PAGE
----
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What Is Lemongrass Essential Oil?
Lemongrass plants are perennial grasses in a class of about 45 species of grasses native to tropical and subtropical parts of the world.
India is the largest producer of lemongrass (producing over 2 million pounds per year), where it is cultivated along with the mountain range of the Western Ghats, Kerala, Sikkim, and Arunachal Pradesh.
The oil doesn’t look too dissimilar to normal grass. It is bright or greenish-yellow with a lemony scent.
It does, however, have a very strong aroma and taste. It’s commonly used in herbal teas, to flavor dishes in its fresh, powered or dried format, such as soups, seafood dishes, poultry, and beef.
The bright citrus smell which is the characteristic feature of the oil makes it’s beneficial for insect repellent, scenting soaps and detergents.
The unique citrus flavor of lemongrass oil – citral is a popular ingredient in cosmetics, beverages, and perfumes. It helps encourage a general sense of well-being and relaxation.
They are highly-regarded naturopathic medicine to ease pain, providing relief to sore muscles and joints, making it a popular option as an aromatherapy massage oil.
It is also becoming popular as a homeopathic remedy for sleeping disorders and eases digestive issues.
Why Is Lemongrass Essential Oil Toxic To Cats?
Cats have an extraordinary sense of smell than humans. Their nose is way more sensitive than the human nose. So, it’s unquestionably possible that the fragrance of the concentrated liquid may be pacifying and refreshing, and may be desirable for your cat.
Not all essential oils are bad to cats. Cats may tolerate some essential oils and they may help cats fight some health issues. But, some oils affect cats with noticeable signs of toxicity. You may have to rush for the vet most of the time.
The reason is a cat’s liver function very differently to ours when it comes to processing and detoxifying essential oils.
Researchers have identified the exploratory risk of increased toxicity due to essential oils than other mammals (such as humans. dogs etc).
The reason these essential oils are more dangerous to cats’ lies in the lack of important liver enzymes that other mammals do possess.
Cats lack an enzyme (UDP- UGT glucuronosyltransferase enzymes such as UGT2B7, UGT1A9, and UGT1A6) that in other animals helps to process and break down certain components such as phenols and Monoterpene Hydrocarbons found in these essential oils.
Lemongrass oil contains polyphenolic compounds which cats’ liver cannot break down.
Humans can tolerate these oils due to their liver having the facility to filter out the phenols, cats with a lesser tolerance, and exposure of your cat to these oils should be as limited as possible.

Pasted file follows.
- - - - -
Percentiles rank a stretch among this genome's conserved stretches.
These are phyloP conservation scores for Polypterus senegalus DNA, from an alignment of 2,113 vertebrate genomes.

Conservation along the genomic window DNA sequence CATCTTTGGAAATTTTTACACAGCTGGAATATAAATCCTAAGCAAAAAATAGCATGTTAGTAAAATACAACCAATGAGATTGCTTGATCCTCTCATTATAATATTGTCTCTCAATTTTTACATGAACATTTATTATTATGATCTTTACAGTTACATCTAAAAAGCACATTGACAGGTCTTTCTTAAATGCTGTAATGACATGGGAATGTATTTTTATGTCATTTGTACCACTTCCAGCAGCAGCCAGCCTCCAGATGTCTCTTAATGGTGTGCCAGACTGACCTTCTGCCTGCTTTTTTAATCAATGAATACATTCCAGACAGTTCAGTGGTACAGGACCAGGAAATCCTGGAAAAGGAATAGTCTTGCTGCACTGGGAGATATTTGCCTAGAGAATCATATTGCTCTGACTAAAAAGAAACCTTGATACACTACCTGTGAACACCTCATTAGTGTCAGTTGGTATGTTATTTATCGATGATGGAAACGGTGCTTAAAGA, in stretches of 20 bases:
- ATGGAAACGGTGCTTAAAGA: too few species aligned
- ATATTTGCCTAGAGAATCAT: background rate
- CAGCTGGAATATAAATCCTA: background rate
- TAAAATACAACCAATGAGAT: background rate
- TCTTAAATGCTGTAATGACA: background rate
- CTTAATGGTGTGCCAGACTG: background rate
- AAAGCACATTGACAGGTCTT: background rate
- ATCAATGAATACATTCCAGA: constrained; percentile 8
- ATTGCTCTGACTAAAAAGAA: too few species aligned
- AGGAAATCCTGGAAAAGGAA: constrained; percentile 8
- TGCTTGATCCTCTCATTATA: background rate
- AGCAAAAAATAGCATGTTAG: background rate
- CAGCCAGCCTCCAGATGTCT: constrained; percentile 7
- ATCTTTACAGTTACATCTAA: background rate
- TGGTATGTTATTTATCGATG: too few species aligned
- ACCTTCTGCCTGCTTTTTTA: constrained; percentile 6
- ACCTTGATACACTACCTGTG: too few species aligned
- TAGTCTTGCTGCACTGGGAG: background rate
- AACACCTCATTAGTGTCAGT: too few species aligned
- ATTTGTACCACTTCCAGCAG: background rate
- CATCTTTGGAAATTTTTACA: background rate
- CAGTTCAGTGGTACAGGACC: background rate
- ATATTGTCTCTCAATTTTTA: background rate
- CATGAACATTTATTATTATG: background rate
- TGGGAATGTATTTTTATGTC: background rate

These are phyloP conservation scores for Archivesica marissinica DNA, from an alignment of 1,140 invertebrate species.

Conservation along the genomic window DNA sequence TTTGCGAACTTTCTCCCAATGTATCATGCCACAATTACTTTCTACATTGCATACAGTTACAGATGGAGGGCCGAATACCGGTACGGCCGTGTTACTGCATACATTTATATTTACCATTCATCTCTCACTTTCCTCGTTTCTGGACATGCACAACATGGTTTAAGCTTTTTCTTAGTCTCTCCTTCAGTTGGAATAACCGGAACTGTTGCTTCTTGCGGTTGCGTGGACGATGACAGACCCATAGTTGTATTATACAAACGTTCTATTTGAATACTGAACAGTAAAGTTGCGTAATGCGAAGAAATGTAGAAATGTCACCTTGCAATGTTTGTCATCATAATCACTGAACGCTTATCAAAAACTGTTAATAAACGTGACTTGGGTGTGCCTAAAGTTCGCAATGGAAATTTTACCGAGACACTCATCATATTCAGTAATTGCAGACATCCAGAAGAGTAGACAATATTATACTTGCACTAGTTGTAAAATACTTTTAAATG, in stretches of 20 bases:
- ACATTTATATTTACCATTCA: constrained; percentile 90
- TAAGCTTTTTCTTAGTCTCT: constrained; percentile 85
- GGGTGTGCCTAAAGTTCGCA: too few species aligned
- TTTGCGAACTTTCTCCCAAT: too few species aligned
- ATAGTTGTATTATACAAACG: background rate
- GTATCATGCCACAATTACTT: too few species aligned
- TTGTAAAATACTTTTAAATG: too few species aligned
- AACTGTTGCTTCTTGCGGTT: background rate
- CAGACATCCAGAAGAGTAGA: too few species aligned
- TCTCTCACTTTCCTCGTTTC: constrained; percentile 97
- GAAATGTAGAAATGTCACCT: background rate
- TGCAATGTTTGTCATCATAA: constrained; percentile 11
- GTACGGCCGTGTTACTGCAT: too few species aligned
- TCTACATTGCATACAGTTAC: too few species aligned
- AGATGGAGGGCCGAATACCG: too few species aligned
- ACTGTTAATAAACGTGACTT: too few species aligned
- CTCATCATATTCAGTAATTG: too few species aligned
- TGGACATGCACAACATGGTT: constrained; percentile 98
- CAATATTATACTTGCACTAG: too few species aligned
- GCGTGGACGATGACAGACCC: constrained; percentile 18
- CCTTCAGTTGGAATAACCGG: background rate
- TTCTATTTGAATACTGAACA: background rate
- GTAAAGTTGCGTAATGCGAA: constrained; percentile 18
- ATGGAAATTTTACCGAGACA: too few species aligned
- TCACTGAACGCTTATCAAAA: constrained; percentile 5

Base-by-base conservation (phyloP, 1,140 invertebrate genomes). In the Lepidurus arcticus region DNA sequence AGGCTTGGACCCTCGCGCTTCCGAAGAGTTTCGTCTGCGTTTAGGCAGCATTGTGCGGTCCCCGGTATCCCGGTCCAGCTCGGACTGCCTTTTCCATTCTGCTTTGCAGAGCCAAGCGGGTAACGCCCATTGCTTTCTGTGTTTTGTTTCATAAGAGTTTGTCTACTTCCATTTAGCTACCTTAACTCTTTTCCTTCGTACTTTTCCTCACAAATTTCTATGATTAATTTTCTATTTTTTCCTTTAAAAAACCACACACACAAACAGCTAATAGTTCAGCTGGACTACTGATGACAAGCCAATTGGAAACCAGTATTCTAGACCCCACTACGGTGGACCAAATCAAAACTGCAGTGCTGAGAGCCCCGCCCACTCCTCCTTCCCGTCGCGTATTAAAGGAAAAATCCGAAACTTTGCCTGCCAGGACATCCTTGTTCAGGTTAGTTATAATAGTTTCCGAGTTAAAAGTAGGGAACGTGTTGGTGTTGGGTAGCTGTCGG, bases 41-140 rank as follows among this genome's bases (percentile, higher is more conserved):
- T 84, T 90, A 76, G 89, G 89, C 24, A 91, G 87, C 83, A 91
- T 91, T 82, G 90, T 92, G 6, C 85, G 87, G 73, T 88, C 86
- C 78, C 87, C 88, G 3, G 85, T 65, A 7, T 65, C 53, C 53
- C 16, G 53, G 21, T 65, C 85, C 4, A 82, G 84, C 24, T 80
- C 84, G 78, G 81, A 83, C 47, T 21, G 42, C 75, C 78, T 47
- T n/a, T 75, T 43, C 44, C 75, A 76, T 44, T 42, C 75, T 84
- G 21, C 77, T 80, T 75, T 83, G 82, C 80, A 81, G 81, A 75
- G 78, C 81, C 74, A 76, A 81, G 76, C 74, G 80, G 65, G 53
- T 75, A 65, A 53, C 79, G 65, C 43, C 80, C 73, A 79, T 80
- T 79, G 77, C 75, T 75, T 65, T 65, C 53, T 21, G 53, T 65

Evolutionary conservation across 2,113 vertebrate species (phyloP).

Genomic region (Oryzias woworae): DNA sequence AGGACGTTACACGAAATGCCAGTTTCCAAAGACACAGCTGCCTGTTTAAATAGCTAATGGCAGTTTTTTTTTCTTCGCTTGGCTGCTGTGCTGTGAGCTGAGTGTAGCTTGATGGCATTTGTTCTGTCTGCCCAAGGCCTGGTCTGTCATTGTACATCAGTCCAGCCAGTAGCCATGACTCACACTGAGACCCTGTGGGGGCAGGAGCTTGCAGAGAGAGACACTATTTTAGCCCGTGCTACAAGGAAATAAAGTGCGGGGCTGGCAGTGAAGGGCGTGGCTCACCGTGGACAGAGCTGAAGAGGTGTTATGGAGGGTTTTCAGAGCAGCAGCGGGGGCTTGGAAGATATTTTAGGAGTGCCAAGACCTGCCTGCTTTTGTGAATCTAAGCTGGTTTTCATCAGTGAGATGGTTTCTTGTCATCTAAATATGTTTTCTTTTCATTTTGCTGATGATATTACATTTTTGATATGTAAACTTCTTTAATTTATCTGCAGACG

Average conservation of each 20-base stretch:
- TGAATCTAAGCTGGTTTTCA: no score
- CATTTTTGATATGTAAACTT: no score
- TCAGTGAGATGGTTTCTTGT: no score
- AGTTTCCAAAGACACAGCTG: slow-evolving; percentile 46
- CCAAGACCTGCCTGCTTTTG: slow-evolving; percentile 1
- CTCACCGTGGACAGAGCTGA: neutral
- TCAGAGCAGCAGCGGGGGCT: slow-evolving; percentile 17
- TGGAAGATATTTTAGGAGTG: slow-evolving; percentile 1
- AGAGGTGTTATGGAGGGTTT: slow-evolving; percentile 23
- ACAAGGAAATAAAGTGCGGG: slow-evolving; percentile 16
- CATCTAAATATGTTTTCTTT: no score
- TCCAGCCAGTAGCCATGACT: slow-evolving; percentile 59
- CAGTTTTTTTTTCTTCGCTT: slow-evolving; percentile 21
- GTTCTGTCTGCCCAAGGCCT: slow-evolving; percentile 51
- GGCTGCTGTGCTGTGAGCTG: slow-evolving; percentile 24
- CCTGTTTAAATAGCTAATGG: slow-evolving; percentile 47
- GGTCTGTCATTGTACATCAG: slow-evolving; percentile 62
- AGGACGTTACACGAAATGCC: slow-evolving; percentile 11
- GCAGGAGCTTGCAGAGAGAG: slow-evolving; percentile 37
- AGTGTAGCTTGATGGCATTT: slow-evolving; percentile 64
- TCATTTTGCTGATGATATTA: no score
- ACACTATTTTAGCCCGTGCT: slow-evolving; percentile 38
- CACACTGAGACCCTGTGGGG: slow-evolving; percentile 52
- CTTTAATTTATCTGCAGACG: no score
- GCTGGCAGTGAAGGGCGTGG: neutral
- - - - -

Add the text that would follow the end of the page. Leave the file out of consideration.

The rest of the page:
Gradually, Toxic build-up of these components happens and can eventually be fatal owing to the concentrated nature of essential oils.
But don’t worry, if you’ve already used essential oils on/around your cat and if your cat looks comfortable without any symptoms of toxic build up, they will likely be alright.
The thumb rule is about overall exposure. Also, the higher the concentration, the riskier the oil can be.
You can diffuse Lemongrass oils in your homes safely, so long as there’s good ventilation. There is no harm diffusing small amounts for limited periods of time, and when your cat has the liberty to leave the room if it wants.
A few PPMS of volatile organic compounds in the air is not likely to be detrimental, but be cautious to avoid build-up of vapors over longer periods of time.
We definitely don’t advocate dousing your cat in large quantities of concentrated essential oils – ever.
Symptoms Of Essential Oil Poisoning In Cats
If you think your cat has been exposed to an unsafe side of lemongrass oil you should take them to the vets right away.
- Pains and cramps during breathing
- Muscle tremors or spasms
- Uncontrollable secretion of saliva or drooling
- Shivering and shaking
- Inability to walk or ataxia
- Pawing at their face
- Redness around their eyes, mouth, or nose
If you want to use lemongrass oil or any essential oil, for that matter in the vicinity of your pets, always consult with your veterinarian trained in animal aromatherapy or an experienced professional aromatherapist, no matter what type of cat breed you own.
So, you started using one of the essential oils, and you can’t get over them, right?
Many people regularly use essential oils via diffuser for their own therapeutic or aromatherapy use. Few others apply essential oils directly onto their pets because they think that it is a natural flea and tick repellent.
But no one knows why cats seem to be keeping a safe distance and looking spookier than normal gaze.
It’s more likely that the cats do not like the smell of those essential oils! This leads us to the conflict of, “can we use essential oils around cats?”
There is also another distinct subject seems to pop up pretty much in recent times. Most cats are irresistible to lemongrass plants and nibble them if they have access.
So “Is lemongrass essential oil safe for cats?”
Lemongrass actually has an analogous catnip effect for some cats sending them into a euphoric state. Lemongrass essential oil, though, is a different story altogether.
Without harming your cat, you can diffuse lemongrass in your home in moderation. It seems to be very effective as a natural pest repellent in homes to ward off insects.
Lemongrass essential oil is highly concentrated and it is toxic to cats if ingested.
Individual cats are different and some may experience a more severe reaction to Lemongrass oil than compared to another pet. As cats have an uncanny knack for getting into things they shouldn’t.
So it’s our job as responsible pet owners to be careful about what’s dangerous for them and then keep it far away from their cute little noses.